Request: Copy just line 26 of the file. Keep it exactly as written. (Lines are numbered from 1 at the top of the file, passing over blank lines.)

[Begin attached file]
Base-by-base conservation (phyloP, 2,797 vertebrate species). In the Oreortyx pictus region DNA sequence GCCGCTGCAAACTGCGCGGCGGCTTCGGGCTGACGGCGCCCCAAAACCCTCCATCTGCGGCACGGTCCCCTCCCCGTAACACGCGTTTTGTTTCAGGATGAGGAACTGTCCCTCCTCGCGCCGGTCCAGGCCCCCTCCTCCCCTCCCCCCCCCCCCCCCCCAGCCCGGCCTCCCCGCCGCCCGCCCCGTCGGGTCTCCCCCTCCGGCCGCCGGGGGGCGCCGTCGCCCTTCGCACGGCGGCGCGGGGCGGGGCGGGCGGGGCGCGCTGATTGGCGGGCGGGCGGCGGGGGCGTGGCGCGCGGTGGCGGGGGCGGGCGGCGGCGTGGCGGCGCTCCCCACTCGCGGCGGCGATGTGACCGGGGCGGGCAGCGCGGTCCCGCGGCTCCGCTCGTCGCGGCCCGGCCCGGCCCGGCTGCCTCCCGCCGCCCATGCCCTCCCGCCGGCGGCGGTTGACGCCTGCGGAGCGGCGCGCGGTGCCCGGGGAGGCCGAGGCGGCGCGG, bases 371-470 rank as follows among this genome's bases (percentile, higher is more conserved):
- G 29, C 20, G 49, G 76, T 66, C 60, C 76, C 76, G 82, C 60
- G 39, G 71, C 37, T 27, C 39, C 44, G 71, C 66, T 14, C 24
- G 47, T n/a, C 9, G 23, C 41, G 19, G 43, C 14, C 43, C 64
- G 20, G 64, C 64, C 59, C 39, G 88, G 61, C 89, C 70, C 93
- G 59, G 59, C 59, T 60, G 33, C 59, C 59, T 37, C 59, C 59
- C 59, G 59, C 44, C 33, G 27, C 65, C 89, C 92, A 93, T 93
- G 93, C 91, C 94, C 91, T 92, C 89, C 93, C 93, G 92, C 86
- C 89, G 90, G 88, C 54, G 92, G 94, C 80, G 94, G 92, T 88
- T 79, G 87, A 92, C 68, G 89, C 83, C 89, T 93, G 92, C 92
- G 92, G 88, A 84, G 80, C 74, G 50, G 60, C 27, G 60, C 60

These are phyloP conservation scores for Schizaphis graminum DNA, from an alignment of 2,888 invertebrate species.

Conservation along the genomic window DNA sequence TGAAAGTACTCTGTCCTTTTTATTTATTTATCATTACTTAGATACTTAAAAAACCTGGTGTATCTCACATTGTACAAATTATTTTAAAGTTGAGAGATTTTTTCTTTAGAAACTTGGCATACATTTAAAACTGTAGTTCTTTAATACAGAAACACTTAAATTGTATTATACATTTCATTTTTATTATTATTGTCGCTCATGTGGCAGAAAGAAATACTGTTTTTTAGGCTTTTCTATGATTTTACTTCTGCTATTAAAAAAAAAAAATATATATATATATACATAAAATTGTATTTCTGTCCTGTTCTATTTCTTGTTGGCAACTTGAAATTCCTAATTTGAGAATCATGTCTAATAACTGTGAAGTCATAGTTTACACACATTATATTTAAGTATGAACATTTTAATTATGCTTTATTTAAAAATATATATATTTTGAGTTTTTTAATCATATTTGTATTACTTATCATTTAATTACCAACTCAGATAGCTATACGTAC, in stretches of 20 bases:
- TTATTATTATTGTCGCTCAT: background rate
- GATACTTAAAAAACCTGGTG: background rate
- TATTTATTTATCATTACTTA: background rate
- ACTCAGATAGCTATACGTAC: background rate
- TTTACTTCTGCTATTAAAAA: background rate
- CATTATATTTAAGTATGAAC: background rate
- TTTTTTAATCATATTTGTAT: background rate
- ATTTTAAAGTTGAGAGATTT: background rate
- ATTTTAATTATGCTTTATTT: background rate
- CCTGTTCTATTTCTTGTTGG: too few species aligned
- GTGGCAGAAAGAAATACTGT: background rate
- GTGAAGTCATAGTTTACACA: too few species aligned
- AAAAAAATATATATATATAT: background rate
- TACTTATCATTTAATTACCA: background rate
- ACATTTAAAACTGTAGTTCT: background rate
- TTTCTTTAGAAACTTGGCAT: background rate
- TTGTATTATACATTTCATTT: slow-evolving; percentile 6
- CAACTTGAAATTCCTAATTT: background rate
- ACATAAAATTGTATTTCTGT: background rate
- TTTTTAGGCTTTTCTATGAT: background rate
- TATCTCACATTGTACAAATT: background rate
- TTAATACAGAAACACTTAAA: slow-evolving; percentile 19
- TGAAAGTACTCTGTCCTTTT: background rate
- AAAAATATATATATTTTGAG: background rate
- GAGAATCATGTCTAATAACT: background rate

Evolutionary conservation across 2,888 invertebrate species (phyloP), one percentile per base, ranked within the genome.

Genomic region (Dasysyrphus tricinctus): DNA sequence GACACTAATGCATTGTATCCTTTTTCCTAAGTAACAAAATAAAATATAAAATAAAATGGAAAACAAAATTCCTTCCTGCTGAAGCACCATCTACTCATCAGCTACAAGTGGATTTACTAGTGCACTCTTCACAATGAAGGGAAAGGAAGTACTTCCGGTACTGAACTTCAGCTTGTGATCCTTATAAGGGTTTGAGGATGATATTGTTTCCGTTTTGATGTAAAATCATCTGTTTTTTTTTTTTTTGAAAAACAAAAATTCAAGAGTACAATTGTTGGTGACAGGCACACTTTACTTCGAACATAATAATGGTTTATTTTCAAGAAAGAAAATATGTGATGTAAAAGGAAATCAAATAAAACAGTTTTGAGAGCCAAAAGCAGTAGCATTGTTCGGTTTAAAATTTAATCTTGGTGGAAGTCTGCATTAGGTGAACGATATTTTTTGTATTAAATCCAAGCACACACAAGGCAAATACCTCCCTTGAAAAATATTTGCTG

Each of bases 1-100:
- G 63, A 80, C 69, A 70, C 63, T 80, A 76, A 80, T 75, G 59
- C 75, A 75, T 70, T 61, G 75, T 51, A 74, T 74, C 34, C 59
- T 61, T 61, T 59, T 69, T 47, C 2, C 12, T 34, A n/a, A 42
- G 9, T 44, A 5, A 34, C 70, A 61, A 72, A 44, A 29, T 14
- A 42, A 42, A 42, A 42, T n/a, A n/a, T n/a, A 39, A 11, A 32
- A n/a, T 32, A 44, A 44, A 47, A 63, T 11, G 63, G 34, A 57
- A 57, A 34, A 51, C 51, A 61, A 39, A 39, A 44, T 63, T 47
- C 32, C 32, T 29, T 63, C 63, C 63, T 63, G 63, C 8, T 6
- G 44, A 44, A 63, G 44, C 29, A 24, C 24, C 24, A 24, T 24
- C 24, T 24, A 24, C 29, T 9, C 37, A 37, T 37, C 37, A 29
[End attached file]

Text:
- AAAAAAATATATATATATAT: background rate